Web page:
Very much in Masonry has thus an astronomical origin. The moon has always been used to indicate by its quarterings the time for lodge meetings.

And among all the nations of antiquity, the equinoxes and solstices were ever regarded as seasons of great importance.

Especially in the ancient mysteries, was great stress laid upon the solstices, and the winter and summer solstice, the shortest day and the longest day of the year, commemorated with great ceremony.



The well-known Masonic symbol, the point within a circle bounded by the two parallels – refers to this;

the point, the sun, the centre of the solar system;

the circle, the earth’s orbit around the sun;

the parallels, where they touch the circle, the winter and summer solstice, the limit of the sun’s apparent course to the Northward and Southward of the Equator;

the left hand perpendicular, B**Z or the Northern Pillar,

the right hand perpendicular, J****N, the Southern Pillar,

standing in the porch of the Temple of the Lord, which is the Universe,

while the Bible, as now placed in the symbol, or more properly in our opinion the sun, as the symbol of divinity, has its place in the Orient.

Just in the same manner as the Christmas celebration, and the Evangelist St John’s celebration, Masonically refer to seasons having an astronomical origin, so even do those celebrated pillars in front of Solomon’s temple.

Although usually referred to the pillar of cloud and the pillar of fire, which followed and preceded the Hebrews in the wilderness, –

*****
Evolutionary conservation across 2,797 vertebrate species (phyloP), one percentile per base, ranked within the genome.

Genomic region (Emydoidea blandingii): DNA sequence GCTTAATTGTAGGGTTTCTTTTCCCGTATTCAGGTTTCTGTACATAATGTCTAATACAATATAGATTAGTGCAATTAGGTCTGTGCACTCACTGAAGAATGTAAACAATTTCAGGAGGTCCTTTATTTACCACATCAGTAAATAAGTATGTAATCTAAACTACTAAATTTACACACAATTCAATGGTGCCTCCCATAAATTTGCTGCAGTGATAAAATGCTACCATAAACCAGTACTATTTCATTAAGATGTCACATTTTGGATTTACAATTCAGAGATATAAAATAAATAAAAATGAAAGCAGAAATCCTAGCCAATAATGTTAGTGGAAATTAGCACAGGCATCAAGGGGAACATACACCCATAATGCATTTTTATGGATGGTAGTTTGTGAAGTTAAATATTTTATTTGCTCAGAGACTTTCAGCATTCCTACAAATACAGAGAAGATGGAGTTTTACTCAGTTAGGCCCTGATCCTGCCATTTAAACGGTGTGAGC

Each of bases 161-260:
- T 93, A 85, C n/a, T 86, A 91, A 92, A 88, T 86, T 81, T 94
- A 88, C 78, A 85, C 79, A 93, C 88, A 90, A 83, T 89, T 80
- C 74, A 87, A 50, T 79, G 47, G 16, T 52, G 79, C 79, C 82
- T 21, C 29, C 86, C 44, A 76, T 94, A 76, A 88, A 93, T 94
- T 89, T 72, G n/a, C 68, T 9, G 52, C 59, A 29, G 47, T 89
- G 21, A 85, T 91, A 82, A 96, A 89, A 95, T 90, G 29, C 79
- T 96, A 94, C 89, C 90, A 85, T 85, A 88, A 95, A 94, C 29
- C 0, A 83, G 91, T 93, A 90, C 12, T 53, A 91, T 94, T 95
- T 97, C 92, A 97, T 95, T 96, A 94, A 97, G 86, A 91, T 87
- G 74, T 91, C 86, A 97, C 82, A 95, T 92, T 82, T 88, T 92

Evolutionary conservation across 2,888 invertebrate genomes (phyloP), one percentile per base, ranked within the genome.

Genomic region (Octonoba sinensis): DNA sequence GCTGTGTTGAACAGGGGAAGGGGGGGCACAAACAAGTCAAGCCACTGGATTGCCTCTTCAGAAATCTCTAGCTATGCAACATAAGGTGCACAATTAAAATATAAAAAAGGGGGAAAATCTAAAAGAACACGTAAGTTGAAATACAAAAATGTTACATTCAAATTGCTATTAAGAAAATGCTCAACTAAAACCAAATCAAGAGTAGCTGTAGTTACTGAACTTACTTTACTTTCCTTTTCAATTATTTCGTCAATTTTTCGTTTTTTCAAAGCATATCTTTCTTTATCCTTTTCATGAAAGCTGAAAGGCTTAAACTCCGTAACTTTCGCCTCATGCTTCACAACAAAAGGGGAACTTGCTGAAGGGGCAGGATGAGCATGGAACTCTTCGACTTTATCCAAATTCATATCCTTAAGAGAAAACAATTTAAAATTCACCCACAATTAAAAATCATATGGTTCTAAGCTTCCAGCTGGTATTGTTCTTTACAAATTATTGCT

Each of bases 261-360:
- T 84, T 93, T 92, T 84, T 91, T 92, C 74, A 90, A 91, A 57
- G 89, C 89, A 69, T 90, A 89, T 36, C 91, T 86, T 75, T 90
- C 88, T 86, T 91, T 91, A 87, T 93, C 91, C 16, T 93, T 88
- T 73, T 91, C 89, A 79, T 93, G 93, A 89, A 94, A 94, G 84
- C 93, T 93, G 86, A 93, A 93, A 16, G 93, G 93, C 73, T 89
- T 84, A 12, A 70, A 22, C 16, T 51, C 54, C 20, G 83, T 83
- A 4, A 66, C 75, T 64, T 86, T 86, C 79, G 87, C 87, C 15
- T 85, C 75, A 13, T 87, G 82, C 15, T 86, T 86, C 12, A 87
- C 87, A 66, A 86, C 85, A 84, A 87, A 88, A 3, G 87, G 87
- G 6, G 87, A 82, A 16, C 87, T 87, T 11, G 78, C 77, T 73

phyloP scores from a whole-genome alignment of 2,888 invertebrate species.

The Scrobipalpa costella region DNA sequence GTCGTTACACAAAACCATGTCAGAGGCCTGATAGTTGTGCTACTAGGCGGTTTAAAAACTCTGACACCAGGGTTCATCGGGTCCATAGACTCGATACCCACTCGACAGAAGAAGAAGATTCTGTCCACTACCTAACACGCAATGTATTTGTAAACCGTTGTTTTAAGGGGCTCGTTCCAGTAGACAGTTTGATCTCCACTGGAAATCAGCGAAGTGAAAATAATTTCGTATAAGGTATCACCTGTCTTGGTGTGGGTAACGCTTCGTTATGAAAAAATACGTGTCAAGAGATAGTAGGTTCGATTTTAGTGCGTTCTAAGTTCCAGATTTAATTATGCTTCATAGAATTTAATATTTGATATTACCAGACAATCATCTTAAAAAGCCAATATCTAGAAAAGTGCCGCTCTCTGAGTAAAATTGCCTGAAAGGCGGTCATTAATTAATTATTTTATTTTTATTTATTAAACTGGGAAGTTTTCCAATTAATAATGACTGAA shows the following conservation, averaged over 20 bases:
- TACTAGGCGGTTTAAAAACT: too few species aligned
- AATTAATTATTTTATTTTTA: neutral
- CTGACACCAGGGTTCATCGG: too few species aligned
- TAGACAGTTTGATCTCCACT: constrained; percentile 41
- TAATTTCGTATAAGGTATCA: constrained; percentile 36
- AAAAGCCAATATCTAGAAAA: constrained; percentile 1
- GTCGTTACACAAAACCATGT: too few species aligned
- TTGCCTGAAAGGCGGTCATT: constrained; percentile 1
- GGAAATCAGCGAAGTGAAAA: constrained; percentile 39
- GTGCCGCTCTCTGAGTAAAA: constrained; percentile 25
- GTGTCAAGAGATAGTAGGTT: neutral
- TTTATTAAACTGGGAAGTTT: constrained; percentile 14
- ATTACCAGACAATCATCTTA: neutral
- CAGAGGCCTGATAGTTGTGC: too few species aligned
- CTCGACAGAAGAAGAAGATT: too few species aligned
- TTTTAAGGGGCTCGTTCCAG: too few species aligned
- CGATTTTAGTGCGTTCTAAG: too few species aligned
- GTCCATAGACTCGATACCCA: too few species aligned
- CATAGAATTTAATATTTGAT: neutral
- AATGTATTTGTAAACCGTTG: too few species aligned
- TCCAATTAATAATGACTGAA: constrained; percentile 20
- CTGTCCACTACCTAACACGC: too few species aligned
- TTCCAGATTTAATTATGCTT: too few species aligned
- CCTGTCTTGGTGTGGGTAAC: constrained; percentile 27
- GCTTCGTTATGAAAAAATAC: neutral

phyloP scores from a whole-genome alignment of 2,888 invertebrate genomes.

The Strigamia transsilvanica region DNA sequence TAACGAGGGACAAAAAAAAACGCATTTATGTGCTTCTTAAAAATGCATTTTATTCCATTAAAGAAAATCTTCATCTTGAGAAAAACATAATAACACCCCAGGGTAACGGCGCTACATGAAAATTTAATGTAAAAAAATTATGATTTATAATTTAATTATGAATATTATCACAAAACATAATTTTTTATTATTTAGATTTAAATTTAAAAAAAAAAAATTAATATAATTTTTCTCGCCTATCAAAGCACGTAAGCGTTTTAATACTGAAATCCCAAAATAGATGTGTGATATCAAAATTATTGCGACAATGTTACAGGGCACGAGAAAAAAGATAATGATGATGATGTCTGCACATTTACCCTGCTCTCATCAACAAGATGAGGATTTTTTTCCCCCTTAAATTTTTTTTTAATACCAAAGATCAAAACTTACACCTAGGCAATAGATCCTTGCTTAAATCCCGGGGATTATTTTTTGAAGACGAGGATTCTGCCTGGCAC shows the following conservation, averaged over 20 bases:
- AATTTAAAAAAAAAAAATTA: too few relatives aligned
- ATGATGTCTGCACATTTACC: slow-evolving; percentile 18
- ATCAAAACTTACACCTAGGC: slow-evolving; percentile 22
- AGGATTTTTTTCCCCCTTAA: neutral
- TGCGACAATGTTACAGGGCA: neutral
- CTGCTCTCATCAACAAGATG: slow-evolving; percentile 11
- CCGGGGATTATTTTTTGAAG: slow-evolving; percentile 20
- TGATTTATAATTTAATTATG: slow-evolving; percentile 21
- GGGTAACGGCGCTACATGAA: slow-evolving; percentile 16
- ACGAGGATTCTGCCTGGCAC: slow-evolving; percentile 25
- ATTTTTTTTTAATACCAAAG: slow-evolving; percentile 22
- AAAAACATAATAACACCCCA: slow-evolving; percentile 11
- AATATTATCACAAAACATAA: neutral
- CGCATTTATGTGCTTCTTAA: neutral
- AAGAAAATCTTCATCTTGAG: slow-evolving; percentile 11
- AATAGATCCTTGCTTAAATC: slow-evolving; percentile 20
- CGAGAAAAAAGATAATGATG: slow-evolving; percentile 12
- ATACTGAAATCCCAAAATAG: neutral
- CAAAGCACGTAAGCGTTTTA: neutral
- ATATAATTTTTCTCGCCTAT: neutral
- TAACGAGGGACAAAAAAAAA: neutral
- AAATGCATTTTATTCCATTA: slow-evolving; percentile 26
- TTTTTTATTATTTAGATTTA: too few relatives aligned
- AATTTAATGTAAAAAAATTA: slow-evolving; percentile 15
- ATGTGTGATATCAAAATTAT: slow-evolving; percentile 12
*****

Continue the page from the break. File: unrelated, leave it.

so even do these pillars refer to that older custom of erecting in front of temples one pillar to fire and another to the wind, in allusion to the solstices, in the one when the rays of Sol are most fiery, and in the other, when the winds of Boreas are most piercing and violent. 

The summer solstice occurs about the twenty-first of June, near enough to the anniversary of St John the Baptist to lead to the ready adoption by the middle age Christianising Masons of that day, in preference to the twenty-first.

The winter solstice occurs about the twenty-second of December, near enough to the day given by the Church to St John the Evangelist, to induce the Masons to surrender to it their preference for the twenty-second.

A day or two either way, it was thought, no doubt, made no essential difference.

But a great mistake was committed. It cast adrift the Fraternity from the reverence for days and seasons of deep Masonic significance and led them to the adoption of anniversaries which have no essential Masonic meaning.

And during the present generation the entire neglect of the anniversary of St John the Evangelist has led to the surrender of the Christmas festivities to the Church, which more properly and only legitimately belong to the Freemasons.

Can this departure from old Masonic custom have gone so far as to render it altogether hopeless to expect that the great Masonic festival of the winter solstice may ever be revived?

Article by: Editorial

An Article based on an article previously published in The Square Magazine, updated with additional content.

Recent Articles: symbolism

The Practice of Freemasonry - P1

Embark on a transformative journey with Freemasonry, where the exploration of your Center unlocks the Perfect Ashlar within. Through the practices of Brotherly Love, Relief, Truth, and Cardinal Virtues, discover a path of enlightenment and self-improvement. Embrace the universal creed that binds us in the pursuit of our true essence.